We Watch it for the Music | Russian Doll


Kayla Effner

(Contains mild spoilers)

In the era of shows like “Stranger Things” and “Black Mirror,” Netflix viewers have already gotten a taste for fourth-dimensional mind mangling. When Natasha Lyonne, Amy Poehler and Leslye Headland came together to create “Russian Doll,” they worked tirelessly to give it a fresh edge.

They succeeded in doing this by formulating a soundtrack that not only contributes to the theme of the show and creates a vintage, nostalgic feel, but transforms the story into a perfectly blended audiovisual experience. The lyrics and melodies partner with the events of the story to reflect ideas about the passing of time and the everyday pains of life.

Nadia,the main character of “Russian Doll,” danced around the concept of death her whole life She struggles to cope with her childhood and the passing of her mentally unstable mother.  Portrayed by Natasha Lyonne, Nadia is a comically pessimistic computer scientist living a somewhat self-destructive lifestyle in New York City. When Nadia turns 36, the age her mother was when she died, her unresolved trauma and neglect for her own mortality decides to finally poke back at her.

On the night of her birthday party, she is fatally struck by a taxi while searching for her lost cat, Oatmeal. She awakens again in the bathroom earlier that night and is suddenly trapped in a whirlwind of repetitive deaths and rebirths. As Nadia attempts to find answers and escape from the cycle, she is guided by a diverse yet fluid collection of songs.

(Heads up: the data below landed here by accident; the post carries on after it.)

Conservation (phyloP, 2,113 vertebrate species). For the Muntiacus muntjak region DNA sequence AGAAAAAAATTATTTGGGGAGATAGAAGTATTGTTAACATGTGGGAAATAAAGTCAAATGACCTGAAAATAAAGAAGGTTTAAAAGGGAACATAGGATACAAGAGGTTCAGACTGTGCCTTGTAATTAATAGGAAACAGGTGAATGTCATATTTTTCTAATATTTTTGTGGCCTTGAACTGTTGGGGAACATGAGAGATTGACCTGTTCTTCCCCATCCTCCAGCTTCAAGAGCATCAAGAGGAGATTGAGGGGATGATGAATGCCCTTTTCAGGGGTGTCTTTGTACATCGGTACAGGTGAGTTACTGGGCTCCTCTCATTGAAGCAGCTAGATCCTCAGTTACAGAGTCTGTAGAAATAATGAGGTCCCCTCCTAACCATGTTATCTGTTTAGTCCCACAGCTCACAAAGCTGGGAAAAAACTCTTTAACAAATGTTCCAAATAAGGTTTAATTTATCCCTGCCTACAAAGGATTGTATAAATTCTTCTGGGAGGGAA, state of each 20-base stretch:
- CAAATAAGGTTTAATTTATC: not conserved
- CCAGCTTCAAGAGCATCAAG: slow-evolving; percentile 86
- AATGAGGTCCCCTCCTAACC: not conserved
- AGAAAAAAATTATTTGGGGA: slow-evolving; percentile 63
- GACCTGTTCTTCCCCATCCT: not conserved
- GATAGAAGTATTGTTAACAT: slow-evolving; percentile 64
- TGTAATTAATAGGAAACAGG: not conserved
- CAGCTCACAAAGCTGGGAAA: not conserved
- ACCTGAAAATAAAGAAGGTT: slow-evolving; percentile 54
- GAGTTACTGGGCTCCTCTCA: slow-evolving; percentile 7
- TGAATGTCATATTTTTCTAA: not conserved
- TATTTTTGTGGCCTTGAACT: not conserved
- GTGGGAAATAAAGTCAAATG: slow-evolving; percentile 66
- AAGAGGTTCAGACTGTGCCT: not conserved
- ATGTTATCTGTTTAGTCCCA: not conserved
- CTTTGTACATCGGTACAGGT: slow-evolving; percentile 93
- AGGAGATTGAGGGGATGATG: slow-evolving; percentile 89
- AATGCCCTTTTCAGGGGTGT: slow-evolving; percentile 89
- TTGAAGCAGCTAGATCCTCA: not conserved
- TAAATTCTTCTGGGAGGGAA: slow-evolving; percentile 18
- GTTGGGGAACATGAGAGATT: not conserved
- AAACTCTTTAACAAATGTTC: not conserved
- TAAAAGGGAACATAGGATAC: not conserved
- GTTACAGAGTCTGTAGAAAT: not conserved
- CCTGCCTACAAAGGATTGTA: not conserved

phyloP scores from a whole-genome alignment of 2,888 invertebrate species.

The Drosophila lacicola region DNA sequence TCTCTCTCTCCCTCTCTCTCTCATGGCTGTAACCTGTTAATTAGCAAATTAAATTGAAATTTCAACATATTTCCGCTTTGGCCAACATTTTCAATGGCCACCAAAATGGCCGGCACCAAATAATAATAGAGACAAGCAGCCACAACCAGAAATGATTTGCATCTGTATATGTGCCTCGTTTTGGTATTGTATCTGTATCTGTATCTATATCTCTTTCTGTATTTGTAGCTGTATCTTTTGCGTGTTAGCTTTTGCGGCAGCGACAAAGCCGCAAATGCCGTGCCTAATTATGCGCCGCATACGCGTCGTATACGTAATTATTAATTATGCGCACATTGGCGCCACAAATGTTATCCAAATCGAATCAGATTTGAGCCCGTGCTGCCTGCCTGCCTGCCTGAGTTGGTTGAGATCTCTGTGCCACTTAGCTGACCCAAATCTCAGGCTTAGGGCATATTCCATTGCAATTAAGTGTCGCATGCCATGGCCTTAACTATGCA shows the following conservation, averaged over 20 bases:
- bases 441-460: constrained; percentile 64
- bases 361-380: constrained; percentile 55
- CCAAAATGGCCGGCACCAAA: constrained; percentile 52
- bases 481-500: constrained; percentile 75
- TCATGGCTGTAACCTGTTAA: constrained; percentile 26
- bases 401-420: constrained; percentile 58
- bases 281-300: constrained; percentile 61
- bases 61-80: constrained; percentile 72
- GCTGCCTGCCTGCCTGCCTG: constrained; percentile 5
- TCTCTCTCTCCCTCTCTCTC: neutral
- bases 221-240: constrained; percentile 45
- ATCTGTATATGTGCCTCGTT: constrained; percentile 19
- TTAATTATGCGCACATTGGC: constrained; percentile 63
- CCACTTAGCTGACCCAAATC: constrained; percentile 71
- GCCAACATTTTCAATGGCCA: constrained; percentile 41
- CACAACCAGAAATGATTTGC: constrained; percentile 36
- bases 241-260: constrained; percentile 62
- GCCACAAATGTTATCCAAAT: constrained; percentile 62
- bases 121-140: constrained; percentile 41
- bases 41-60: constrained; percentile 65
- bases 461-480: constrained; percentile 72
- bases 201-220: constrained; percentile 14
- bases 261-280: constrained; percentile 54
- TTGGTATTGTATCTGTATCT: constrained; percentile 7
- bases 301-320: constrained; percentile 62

Gotta Get Up – Harry Nilsson

This 1971 classic is the defining song of the series. Each time Nadia dies and reappears in the dark bathroom of her birthday celebration, the Nilsson tune sounds. The song is a criticism of the repetitive, routine nature of adulthood. It’s light, upbeat melody mocks the humdrum working class lifestyle.

When partnered with Nadia’s predicament, this message takes on a double meaning. Her resentment of tradition, routine, and commitment in her everyday life already pairs well with the satirical lyrics, “What if I’m late, gotta big date, gotta get home before the sun comes up.” However, as she is forced to relive the same day dozens of times, this parallel takes an extreme form.

The fast-paced, incessant beat of the song is sure to stick permanently in your mind by the end of the first episode. Soon enough you’ll become entrenched in Nadia’s universe, sharing her same frustrations as the song begins.

I Go To Sleep – Anika

In the second episode, “The Great Escape,” Nadia reaches a point of hopelessness after several attempts at finding a solution to her death dilemma. Instead of leaving the party like she had every other time, she stays to recklessly drink, smoke, and snort cocaine until she eventually passes out on the sofa.

British singer-songwriter Anika’s 2010 song, “I Go To Sleep,” plays behind a sped-up montage of Nadia’s long night of substance abuse. Although it was originally written by Ray Davies for The Applejacks in 1965, it has since been adapted by several artists including The Kinks and The Pretenders.

Anika’s version offers an intensely nostalgic feel that is reminiscent of carnivals, carousels, and childhood. Changes in frame synchronize perfectly with the hypnotic rhythm of the song, providing a creative reflection of Nadia’s entranced state. The familiarity of a song which has been produced and performed routinely for decades also contributed to the shows cyclical theme.